WILLIAMSBURG, Va. – Maybe Lexi Thompson should skydive into every LPGA event.
Thompson exited the Kingsmill Championship Sunday as spectacularly as she entered it. She was a commanding presence from start to finish in a wire-to-wire victory.
Five days after parachuting into the first fairway before her pro-am tee time with a Navy SEAL strapped to her back, Thompson left the galleries here gaping in awe yet again.
With a 6-under-par 65 in the final round, Thompson delivered a definitive answer to any question about how the heartache of that controversial loss at the ANA Inspiration last month would affect her confidence and momentum.
“I am always a very determined person,” Thompson said. “Every time I've tee'd it up, I have that drive to win, even more now.”
Thompson said family support was key to her regrouping and overcoming.
“I went straight home and I was golfing the next day, if not the day after,” she said. “I was so determined just to keep on working on my game, because I knew that [the ANA] was the best golf I have played. I just couldn't let it get to me.
“To have the support from my family and friends and all the fans, it was amazing. Without them, I wouldn't be here.”
Thompson said the victory ought to finally close a chapter on the ANA and its emotional aftermath.
“It definitely does,” Thompson said. “I’m so over it. It’s in the past. It’s unfortunate what happened, but it’s time to move on.”
At 20-under overall, Thompson set the Kingsmill Championship’s 72-hole record, surpassing the mark Annika Sorenstam set in 2008 by one shot.
Thompson finished five shots ahead of In Gee Chun (67) and nine shots ahead of Angela Stanford (66).
Thompson made her peers marvel.
“After ANA, she is still playing with a lot of confidence,” Rolex world No. 1 Lydia Ko said. “It’s hard to overcome those things, but it just shows what a champion she is and what a strong player she is. She deserved it.”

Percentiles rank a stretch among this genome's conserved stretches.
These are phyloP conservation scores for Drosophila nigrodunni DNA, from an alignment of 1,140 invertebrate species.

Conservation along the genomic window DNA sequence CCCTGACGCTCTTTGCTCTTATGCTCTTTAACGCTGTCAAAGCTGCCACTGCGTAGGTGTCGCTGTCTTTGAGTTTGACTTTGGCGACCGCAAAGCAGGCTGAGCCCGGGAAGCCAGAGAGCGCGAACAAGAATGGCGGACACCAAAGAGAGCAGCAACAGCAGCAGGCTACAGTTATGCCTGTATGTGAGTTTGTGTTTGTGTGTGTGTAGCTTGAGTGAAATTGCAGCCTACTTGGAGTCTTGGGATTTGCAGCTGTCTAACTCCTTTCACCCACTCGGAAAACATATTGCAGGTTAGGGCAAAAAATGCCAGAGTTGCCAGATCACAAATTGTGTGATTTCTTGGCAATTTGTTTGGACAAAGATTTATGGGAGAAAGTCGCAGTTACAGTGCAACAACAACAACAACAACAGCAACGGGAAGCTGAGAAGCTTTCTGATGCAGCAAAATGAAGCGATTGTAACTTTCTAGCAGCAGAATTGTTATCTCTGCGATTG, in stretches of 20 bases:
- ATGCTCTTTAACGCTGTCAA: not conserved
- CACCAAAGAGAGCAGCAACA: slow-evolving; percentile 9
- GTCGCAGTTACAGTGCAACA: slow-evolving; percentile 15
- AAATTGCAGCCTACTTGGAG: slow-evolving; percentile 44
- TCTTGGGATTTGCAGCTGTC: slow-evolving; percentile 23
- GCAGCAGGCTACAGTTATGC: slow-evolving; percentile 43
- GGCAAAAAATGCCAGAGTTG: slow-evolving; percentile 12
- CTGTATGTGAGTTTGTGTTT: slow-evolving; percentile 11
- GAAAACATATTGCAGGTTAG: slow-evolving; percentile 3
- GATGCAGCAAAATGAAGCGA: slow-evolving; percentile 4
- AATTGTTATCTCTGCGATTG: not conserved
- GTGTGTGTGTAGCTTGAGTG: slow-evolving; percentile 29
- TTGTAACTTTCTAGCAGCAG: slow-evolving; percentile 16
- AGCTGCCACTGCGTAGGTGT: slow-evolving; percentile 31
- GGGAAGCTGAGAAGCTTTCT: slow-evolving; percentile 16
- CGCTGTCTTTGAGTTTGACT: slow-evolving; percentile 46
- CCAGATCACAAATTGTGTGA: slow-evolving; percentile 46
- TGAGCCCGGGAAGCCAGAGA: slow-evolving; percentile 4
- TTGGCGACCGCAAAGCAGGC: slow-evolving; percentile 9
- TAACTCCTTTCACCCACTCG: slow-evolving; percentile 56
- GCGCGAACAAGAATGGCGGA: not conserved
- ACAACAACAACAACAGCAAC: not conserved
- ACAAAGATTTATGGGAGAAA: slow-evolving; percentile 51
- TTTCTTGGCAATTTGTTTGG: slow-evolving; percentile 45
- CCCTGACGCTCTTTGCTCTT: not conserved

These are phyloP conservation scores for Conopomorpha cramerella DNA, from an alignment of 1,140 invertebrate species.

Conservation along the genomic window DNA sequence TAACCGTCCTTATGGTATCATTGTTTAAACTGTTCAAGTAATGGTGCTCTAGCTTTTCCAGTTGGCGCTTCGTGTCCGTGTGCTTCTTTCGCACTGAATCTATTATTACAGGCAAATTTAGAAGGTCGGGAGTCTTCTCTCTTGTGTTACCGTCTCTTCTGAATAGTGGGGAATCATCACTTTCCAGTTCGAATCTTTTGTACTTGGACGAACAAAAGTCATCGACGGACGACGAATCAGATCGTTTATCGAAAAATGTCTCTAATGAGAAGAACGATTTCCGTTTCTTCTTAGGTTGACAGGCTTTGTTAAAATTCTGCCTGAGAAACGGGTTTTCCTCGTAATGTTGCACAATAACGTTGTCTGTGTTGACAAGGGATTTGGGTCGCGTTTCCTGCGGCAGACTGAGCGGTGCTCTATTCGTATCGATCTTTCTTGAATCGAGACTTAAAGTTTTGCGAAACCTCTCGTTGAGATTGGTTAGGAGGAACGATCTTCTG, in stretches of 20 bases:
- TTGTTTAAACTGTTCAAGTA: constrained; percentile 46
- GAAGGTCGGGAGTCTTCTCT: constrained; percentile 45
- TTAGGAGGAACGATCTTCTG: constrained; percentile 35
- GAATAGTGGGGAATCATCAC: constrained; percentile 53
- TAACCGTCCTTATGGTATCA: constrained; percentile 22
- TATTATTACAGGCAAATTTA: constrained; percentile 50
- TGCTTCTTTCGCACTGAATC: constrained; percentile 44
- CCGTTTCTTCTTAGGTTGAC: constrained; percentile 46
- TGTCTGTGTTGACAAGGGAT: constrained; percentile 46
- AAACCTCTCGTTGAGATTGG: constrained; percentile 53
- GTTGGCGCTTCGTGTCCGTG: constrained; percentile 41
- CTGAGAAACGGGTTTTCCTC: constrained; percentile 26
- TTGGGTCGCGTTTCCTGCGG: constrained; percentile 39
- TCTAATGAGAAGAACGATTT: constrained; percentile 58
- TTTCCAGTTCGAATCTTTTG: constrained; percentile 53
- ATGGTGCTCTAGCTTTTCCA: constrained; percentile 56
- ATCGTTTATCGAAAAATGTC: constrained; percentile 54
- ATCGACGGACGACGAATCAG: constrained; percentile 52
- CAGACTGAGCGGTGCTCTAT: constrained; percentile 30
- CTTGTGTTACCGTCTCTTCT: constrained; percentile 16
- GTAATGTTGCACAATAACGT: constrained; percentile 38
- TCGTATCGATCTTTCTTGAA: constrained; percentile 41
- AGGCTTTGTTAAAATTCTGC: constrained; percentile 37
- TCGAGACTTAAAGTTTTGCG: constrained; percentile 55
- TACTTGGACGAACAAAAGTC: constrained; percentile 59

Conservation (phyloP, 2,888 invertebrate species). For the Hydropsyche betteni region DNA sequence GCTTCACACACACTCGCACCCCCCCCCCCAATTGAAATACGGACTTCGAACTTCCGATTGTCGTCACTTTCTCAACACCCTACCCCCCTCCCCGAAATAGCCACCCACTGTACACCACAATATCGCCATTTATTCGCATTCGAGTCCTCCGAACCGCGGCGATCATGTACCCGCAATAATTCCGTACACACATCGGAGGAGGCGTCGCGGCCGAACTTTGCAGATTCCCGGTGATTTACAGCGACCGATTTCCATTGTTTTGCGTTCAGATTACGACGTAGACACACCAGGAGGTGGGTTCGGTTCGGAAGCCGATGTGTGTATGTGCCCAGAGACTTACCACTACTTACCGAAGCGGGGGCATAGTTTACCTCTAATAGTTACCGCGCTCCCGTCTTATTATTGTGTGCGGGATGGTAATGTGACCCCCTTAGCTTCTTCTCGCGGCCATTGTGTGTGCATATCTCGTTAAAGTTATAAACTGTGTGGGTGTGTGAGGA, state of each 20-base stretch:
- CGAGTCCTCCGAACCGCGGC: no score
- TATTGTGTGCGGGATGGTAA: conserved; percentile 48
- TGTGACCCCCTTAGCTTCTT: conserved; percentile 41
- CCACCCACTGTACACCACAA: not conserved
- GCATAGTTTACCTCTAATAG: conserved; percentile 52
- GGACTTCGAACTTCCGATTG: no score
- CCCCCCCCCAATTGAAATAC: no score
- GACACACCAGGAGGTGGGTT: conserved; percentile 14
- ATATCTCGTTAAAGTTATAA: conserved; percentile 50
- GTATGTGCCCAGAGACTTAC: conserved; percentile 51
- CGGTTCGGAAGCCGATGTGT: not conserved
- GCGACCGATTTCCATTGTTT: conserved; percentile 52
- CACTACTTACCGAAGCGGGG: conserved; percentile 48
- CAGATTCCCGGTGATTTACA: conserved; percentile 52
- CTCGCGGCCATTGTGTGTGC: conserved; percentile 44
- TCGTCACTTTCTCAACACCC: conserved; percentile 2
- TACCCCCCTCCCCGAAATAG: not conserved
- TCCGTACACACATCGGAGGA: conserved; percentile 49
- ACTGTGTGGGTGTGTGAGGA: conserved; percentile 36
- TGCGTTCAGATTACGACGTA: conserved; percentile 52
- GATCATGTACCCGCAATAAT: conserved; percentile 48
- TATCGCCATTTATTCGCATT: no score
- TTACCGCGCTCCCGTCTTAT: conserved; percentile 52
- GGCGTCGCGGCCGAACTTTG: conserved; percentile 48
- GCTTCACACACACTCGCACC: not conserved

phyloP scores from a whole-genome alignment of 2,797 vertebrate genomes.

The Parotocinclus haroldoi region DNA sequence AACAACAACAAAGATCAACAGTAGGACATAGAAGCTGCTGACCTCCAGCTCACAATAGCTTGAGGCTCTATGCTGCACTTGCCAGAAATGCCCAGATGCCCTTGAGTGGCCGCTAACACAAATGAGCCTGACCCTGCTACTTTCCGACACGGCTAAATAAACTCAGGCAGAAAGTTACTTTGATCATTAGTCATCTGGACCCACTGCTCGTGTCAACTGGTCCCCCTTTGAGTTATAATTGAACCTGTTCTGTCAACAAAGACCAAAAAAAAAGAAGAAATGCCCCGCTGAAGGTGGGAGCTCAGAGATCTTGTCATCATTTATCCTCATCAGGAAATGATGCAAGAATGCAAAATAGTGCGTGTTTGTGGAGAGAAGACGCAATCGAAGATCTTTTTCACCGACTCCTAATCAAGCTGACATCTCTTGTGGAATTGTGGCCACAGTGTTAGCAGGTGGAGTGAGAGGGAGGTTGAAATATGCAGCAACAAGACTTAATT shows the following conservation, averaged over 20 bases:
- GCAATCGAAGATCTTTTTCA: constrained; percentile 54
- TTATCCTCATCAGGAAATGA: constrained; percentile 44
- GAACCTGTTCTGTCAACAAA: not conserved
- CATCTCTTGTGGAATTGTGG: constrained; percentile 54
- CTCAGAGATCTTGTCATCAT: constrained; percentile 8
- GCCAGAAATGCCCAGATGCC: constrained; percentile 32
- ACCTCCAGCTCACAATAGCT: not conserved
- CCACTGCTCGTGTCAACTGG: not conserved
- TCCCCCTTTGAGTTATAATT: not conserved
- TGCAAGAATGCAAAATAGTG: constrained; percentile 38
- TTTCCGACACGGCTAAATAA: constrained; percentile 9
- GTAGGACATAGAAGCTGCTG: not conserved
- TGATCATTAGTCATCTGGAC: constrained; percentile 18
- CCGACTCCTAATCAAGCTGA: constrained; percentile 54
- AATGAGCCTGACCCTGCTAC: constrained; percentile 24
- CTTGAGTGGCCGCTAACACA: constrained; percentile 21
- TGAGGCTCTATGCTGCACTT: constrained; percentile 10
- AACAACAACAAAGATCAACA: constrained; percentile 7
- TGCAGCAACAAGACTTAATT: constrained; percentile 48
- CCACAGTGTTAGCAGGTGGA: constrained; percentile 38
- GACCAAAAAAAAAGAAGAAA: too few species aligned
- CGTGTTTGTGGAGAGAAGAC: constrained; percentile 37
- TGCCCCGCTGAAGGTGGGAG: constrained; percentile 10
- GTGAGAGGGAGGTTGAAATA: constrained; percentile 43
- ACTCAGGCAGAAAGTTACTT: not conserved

It was Thompson’s eighth career LPGA title, her first since the Honda LPGA Thailand almost 15 months ago.
Thompson, 22, overpowered Kingsmill, but she won with more than that. This victory showed how all the work Thompson put into her putting and short game in the offseason is paying off. Putting has been Thompson’s Achilles’ heel in the past, but she was confident with her putter all week. Even her lag putting was at another level, taking a lot of pressure off her on these quick greens.
“Her putting’s been there,” Ko said. “She’s been putting well and hitting her drives well.
“Lexi’s more of an aggressive player, rather than being conservative, especially with her confidence in the driver. She can just rip it, and then she’s got a shorter club in, which is nice with these firmer greens.”
Thompson finished 22nd in driving distance for the week, but that’s because her power allowed her to hit so many 3-woods past opponents’ drivers around the doglegs here. She missed just one green on Sunday. She led the field for the week in hitting greens in regulation (64 of 72).
Chun tried to put pressure on Thompson early, moving within two shots with a birdie at the seventh hole, but Thompson didn’t waver, delivering finesse when power wasn’t enough.
At the 15th hole, from an awkward stance, with one foot in a fairway bunker, Thompson hit a tricky recovery to safe haven, escaping a tough lie to set up her approach and another birdie. It gave her the five-shot cushion she rode home to the victory.
“It was definitely a shot I needed to pull off,” Thompson said.
Thompson played the final round in blue camouflage. It relates back to her spectacular entrance at week’s start, when she skydived from 10,000 feet with a Navy SEAL team to promote her new charity benefitting families of wounded and fallen special ops forces.
Kingsmill galleries came out in strong numbers to cheer Thompson to the victory.
“It’s the best feeling, honestly,” she said. “Words can’t describe it.”